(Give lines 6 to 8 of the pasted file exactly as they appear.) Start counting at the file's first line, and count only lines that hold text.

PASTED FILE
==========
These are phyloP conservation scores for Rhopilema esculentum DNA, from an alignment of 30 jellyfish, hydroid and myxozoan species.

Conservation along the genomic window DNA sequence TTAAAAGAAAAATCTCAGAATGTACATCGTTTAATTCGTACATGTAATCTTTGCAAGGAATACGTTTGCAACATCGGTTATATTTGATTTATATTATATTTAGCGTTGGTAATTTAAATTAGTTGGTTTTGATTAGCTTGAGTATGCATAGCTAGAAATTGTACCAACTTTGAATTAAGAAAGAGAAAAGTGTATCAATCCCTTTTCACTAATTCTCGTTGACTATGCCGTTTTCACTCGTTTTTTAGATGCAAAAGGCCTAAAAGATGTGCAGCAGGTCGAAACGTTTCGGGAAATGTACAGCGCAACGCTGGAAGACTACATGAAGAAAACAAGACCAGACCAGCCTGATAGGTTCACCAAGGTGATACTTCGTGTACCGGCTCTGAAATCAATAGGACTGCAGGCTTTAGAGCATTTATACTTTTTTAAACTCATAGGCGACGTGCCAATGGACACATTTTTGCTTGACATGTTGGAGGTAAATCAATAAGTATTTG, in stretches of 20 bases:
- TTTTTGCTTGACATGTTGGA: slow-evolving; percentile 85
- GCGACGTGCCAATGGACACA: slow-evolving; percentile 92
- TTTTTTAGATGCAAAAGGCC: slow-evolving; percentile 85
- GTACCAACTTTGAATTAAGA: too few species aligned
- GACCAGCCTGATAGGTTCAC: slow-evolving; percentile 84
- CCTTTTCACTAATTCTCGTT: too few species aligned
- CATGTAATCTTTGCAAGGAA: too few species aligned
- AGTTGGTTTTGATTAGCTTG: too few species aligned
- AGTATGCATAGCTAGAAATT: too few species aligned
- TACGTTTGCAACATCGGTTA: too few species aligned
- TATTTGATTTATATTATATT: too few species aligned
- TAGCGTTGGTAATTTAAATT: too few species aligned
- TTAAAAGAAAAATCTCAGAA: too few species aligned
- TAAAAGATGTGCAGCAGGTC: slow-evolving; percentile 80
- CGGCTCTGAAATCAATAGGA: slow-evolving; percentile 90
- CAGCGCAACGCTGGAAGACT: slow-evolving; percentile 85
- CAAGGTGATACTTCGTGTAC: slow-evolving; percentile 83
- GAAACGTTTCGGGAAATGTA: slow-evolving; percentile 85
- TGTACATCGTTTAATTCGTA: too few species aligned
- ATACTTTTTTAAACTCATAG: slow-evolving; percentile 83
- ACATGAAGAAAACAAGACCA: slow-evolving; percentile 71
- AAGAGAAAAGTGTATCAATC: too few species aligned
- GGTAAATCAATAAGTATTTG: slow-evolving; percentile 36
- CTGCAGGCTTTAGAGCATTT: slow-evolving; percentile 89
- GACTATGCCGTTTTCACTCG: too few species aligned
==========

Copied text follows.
- GTACCAACTTTGAATTAAGA: too few species aligned
- GACCAGCCTGATAGGTTCAC: slow-evolving; percentile 84
- CCTTTTCACTAATTCTCGTT: too few species aligned